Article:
Updated: 8/5/2019

Traumatic Diaphragmatic Injury

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Snapshot
  • A 20-year-old man presents to the emergency room after a high-speed motorcycle accident. He reports chest and shoulder pain and difficulty breathing. His blood pressure is 85/53 mmHg, pulse is 110/min, and respirations are 22/min. On physical exam, he is in significant distress. On chest exam, there is decreased breath sounds and bowel sounds on the left side. A focused assessment with sonography for trauma exam is performed, revealing displacement of abdominal organs into the thorax.
Introduction
  • Clinical definition
    • injury to diaphragm from blunt or penetrating trauma
  • Epidemiology
    • location
      • diaphragm creates a partition between the thorax and abdomen
        • three openings for
          • inferior vena cava
          • esophagus and vagus nerves
          • aorta, thoracic duct, and azygos vein
          • innervated by C3-C5 phrenic nerve
    • risk factors
      • motorcycle driving
  • Etiology
    • blunt trauma
      • more likely to affect aorta, lungs, bladder, and spleen
    • penetrating trauma
      • more likely to affect liver
  • Pathogenesis
    • pressure from high kinetic blunt trauma damages internal organs
    • penetrating trauma directly injures internal organs
Presentation
  • Symptoms 
    • depends on location and type of injury
    • chest pain
    • shoulder pain
    • shortness of breath
    • abdominal pain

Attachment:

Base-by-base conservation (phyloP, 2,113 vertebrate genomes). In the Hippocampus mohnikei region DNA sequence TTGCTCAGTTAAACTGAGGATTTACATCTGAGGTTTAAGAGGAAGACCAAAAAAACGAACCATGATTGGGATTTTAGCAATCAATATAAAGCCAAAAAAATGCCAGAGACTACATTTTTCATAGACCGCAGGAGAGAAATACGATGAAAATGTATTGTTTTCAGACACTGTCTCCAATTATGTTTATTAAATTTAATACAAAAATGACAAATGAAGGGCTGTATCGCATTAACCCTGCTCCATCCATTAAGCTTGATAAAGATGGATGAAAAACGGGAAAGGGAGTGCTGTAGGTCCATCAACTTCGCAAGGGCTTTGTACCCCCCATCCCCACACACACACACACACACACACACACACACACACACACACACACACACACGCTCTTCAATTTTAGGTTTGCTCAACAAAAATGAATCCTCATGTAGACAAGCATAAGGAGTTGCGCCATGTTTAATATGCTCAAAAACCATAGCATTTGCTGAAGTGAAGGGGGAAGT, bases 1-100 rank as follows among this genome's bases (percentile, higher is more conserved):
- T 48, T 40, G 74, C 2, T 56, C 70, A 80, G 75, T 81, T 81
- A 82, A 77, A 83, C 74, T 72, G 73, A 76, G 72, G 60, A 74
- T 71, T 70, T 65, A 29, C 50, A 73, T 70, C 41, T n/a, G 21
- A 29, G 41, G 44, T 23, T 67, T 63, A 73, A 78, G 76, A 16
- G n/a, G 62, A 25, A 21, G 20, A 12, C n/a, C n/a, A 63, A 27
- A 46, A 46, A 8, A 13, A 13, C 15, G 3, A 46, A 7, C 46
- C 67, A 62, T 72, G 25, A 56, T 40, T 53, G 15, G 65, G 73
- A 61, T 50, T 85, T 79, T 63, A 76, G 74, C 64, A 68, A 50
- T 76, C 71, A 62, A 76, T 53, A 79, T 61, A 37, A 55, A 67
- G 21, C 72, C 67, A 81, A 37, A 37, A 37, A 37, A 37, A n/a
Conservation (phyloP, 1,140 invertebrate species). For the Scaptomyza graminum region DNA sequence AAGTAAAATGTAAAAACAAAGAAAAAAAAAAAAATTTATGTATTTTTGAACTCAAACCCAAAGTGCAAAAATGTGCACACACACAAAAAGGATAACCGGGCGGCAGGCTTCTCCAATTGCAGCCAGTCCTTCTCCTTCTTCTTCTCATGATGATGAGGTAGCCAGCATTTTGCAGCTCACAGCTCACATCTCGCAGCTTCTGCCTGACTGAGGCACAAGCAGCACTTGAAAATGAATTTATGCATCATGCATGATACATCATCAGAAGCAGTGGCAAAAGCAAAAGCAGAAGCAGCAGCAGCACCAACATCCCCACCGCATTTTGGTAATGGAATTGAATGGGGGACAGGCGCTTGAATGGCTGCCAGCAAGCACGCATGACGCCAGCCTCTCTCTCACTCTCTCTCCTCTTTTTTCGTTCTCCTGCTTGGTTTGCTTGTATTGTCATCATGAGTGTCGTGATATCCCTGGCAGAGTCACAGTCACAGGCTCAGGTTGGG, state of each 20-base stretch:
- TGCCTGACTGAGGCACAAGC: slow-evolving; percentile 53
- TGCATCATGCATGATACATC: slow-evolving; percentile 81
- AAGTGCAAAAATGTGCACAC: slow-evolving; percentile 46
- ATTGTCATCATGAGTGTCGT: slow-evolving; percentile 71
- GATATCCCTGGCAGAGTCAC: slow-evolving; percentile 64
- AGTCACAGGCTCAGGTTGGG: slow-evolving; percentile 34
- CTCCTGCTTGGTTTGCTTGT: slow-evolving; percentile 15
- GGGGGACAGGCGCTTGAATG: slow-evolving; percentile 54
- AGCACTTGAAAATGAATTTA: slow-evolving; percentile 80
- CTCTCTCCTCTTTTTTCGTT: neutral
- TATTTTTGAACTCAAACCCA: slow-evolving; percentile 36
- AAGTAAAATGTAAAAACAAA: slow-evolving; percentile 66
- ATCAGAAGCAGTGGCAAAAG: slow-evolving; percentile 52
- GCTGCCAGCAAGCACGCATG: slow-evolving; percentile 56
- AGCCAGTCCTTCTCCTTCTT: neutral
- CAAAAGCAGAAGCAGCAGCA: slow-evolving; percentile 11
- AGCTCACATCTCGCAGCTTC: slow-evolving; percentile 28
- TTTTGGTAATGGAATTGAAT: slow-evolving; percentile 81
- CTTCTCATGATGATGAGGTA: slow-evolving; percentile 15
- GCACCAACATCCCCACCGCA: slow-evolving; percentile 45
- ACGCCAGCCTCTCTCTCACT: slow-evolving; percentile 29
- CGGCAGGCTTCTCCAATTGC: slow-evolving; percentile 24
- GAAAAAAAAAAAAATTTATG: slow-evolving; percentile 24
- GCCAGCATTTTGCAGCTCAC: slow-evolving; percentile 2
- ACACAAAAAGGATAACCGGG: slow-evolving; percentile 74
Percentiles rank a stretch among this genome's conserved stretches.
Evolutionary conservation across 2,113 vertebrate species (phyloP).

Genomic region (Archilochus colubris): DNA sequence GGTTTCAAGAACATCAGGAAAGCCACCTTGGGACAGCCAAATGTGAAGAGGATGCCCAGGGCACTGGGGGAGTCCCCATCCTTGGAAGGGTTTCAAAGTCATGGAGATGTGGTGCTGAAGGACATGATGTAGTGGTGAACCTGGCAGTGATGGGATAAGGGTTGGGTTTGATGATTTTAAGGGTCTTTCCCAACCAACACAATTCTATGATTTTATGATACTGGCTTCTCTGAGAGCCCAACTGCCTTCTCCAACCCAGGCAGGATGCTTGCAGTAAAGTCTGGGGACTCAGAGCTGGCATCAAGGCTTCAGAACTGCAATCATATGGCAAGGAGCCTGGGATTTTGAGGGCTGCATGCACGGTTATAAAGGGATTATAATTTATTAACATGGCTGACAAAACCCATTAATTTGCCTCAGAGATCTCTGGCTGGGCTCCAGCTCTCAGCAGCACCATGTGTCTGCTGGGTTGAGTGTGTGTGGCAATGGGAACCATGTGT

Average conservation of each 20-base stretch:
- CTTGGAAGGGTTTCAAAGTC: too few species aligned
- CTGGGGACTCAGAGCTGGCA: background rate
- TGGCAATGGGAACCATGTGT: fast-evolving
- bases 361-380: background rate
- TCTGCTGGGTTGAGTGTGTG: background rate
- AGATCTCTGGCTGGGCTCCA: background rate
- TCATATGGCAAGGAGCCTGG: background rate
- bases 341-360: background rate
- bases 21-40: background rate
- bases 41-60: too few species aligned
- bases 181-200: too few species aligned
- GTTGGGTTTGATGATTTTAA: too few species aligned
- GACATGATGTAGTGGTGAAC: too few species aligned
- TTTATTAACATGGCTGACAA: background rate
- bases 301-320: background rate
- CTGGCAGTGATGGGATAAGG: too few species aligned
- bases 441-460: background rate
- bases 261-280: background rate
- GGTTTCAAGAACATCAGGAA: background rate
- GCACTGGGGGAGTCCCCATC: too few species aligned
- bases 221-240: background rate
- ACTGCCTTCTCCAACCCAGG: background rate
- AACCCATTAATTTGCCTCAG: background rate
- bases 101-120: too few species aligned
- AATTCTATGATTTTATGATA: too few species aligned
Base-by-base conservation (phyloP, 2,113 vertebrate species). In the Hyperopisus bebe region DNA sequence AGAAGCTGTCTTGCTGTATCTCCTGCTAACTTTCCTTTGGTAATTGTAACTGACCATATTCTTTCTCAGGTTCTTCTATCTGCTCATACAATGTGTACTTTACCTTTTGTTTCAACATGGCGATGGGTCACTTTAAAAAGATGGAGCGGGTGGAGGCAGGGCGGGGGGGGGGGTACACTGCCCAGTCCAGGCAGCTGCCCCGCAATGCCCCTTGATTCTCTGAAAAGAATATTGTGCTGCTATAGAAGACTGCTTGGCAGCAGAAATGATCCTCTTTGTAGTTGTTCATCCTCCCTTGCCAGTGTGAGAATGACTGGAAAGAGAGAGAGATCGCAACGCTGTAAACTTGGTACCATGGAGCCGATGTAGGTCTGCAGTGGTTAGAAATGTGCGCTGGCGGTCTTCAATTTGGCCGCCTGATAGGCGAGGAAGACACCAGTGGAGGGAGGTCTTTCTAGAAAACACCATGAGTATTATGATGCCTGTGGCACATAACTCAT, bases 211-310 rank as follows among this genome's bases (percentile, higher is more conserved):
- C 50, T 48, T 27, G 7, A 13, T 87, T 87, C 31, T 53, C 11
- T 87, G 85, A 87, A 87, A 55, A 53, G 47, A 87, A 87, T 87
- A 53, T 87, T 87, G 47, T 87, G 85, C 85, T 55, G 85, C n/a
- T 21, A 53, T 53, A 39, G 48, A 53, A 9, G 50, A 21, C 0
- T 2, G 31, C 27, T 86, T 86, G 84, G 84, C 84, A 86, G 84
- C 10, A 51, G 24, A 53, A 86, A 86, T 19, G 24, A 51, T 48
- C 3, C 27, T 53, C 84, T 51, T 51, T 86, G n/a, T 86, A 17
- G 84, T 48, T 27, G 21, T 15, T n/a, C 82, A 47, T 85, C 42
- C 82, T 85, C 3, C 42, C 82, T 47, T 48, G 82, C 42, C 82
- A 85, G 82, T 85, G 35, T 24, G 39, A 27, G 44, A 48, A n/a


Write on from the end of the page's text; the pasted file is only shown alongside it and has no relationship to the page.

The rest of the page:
• nausea and vomiting
    • lightheadedness
  • Physical exam
    • depends on location and type of injury
    • abnormal thoracic findings
      • from abdominal organs displaced into thorax
      • bowel sounds on chest auscultation
      • decreased breath sounds
      • dullness to percussion
      • tachypnea
    • abnormal abdominal findings
      • from displaced abdominal contents
      • distended abdomen
      • tenderness to palpation
Imaging
  • Focused assessment with sonography for trauma (FAST) exam
    • indication
      • for all patients
    • findings
      • nonvisualization of abdominal organs that are displaced into the thorax
      • poor movement of diaphragm
  • Chest radiography
    • indication
      • for all patients
    • findings
      • rib fractures
      • pneumoperitoneum
      • diaphragmatic hernia
      • abdominal contents in thorax
  • Computed tomography (CT)
    • indication
      • often ordered for further evaluation of diaphragmatic injury
    • findings
      • diaphragmatic hernia
      • abdominal contents in thorax
Studies
  • Labs
    • trauma panel
  • Making the diagnosis
    • based on clinical presentation and imaging
Treatment
  • Management approach
    • treat with Advanced Trauma Life Support protocol
  • Medical
    • intravenous fluid resuscitation
      • indication
        • for all patients with hypotension
    • intravenous pain medication
      • indication
        • for all patients
  • Operative
    • exploratory laparoscopy or thoracoscopy and repair of diaphragm
      • indications
        • for all patients with penetrating trauma
        • for patients with blunt trauma is there is suspicion for diaphragmatic injury and need for repair
        • to prevent strangulation of abdominal contents
Complications
  • Cardiopulmonary arrest
  • Strangulation of abdominal organs
  • Death
 
 

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